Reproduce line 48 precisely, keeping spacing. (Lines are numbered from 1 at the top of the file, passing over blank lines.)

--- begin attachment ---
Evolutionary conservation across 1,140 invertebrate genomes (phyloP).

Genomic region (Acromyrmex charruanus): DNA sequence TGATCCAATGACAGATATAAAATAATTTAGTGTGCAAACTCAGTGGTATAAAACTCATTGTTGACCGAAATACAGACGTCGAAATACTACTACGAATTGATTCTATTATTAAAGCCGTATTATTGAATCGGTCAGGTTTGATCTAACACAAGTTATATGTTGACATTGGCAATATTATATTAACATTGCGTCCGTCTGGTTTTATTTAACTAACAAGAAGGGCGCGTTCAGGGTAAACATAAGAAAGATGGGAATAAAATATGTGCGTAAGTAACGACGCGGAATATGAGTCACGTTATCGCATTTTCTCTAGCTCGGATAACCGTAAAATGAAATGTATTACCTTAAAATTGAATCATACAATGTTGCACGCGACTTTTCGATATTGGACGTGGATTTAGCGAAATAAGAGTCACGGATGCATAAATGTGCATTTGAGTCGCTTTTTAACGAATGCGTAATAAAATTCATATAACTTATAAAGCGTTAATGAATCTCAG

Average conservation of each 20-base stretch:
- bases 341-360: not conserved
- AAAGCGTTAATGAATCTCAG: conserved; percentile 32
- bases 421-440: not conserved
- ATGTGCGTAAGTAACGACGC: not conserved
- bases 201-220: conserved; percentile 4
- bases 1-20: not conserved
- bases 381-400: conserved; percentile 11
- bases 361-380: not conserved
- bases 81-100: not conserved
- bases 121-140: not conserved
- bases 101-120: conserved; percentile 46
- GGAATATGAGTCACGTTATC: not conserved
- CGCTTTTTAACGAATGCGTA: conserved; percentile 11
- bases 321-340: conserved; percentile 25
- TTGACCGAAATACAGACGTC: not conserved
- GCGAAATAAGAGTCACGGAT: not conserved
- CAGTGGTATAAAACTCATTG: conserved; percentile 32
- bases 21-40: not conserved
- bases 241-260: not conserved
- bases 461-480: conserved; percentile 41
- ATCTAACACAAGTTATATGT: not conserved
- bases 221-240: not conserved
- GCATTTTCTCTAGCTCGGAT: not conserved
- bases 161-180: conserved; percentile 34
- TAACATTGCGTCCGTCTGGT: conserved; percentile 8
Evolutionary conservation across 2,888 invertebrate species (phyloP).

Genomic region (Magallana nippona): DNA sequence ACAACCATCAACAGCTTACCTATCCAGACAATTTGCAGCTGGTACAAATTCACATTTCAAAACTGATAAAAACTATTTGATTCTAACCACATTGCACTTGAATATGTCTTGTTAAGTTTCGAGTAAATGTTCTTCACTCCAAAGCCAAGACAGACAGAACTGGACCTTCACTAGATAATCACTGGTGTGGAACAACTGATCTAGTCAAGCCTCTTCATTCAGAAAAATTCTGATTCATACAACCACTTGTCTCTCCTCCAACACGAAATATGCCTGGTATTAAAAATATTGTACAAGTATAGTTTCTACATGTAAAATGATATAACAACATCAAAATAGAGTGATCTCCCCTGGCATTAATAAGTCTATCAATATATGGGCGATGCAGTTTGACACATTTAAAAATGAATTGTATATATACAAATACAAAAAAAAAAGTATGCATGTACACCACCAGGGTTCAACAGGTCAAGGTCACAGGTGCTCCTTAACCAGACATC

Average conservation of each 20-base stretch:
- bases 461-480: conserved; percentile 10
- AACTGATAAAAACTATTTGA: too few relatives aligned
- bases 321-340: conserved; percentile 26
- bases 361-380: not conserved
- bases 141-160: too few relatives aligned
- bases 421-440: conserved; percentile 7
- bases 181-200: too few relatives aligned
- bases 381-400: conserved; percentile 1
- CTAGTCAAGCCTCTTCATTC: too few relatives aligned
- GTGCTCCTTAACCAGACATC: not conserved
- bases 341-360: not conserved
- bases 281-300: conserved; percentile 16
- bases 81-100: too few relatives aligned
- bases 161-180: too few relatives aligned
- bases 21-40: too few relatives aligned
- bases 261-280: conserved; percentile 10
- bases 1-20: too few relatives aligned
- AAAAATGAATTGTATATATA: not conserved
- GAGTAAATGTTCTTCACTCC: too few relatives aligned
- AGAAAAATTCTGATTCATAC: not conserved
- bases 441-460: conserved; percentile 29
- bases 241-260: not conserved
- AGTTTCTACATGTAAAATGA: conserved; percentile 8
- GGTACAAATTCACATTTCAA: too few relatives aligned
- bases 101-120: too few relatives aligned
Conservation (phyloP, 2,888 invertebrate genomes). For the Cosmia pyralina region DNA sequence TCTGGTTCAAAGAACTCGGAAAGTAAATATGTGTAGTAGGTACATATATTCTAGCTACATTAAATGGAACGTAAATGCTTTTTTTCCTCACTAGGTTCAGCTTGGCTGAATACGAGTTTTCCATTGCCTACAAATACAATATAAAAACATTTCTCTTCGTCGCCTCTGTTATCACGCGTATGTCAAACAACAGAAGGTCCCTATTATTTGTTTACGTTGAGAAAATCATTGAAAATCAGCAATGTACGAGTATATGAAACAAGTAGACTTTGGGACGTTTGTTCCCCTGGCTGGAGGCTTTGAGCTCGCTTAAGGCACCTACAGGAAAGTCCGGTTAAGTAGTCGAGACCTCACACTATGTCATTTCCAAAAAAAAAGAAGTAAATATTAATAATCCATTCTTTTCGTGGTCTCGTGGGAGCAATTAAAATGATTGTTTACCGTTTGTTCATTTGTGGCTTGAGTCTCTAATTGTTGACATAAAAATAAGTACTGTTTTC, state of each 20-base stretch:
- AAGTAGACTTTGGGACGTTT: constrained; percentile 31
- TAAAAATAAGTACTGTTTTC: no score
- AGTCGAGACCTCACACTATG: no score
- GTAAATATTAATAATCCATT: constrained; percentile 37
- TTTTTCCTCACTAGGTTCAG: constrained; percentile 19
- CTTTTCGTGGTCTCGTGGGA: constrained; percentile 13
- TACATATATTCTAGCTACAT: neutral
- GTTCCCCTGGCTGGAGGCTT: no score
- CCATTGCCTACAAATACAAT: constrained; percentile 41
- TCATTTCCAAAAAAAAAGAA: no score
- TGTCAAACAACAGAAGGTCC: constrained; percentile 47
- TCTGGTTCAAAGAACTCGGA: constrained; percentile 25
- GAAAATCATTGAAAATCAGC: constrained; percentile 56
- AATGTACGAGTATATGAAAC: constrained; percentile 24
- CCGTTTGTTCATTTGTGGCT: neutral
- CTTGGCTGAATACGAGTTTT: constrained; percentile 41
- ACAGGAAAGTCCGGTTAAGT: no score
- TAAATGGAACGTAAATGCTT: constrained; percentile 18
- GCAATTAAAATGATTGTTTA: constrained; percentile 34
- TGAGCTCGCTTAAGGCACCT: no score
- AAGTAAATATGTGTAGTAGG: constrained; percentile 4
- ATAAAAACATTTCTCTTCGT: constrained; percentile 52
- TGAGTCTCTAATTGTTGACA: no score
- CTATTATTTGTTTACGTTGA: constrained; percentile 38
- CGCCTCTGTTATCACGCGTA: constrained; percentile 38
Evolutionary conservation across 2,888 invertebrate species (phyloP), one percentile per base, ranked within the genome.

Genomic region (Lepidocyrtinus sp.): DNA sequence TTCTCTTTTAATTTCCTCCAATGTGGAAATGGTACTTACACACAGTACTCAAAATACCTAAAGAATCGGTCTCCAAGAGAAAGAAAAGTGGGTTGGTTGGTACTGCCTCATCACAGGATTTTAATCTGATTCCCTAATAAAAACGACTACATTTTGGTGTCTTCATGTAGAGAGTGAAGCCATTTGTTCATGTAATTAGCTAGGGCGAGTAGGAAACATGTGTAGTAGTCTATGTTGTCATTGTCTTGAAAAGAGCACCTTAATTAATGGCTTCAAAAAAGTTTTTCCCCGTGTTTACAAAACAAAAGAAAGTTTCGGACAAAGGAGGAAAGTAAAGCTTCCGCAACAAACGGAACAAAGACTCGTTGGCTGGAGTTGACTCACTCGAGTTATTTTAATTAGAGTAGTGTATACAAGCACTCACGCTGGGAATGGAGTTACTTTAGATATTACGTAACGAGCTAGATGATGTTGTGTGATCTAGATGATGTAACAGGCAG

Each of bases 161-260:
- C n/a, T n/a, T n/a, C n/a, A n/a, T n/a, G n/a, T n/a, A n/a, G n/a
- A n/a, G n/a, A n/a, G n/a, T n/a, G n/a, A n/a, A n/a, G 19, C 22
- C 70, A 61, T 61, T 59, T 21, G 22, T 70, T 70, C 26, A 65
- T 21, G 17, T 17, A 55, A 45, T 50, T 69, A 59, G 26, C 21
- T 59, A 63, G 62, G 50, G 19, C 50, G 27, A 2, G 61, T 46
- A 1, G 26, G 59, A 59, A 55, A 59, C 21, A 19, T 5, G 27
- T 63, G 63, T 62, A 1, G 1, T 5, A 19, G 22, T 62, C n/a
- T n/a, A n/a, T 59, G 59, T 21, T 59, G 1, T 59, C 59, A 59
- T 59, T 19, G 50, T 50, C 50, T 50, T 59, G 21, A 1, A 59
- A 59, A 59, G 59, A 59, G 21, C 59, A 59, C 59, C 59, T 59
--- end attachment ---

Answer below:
- bases 1-20: too few relatives aligned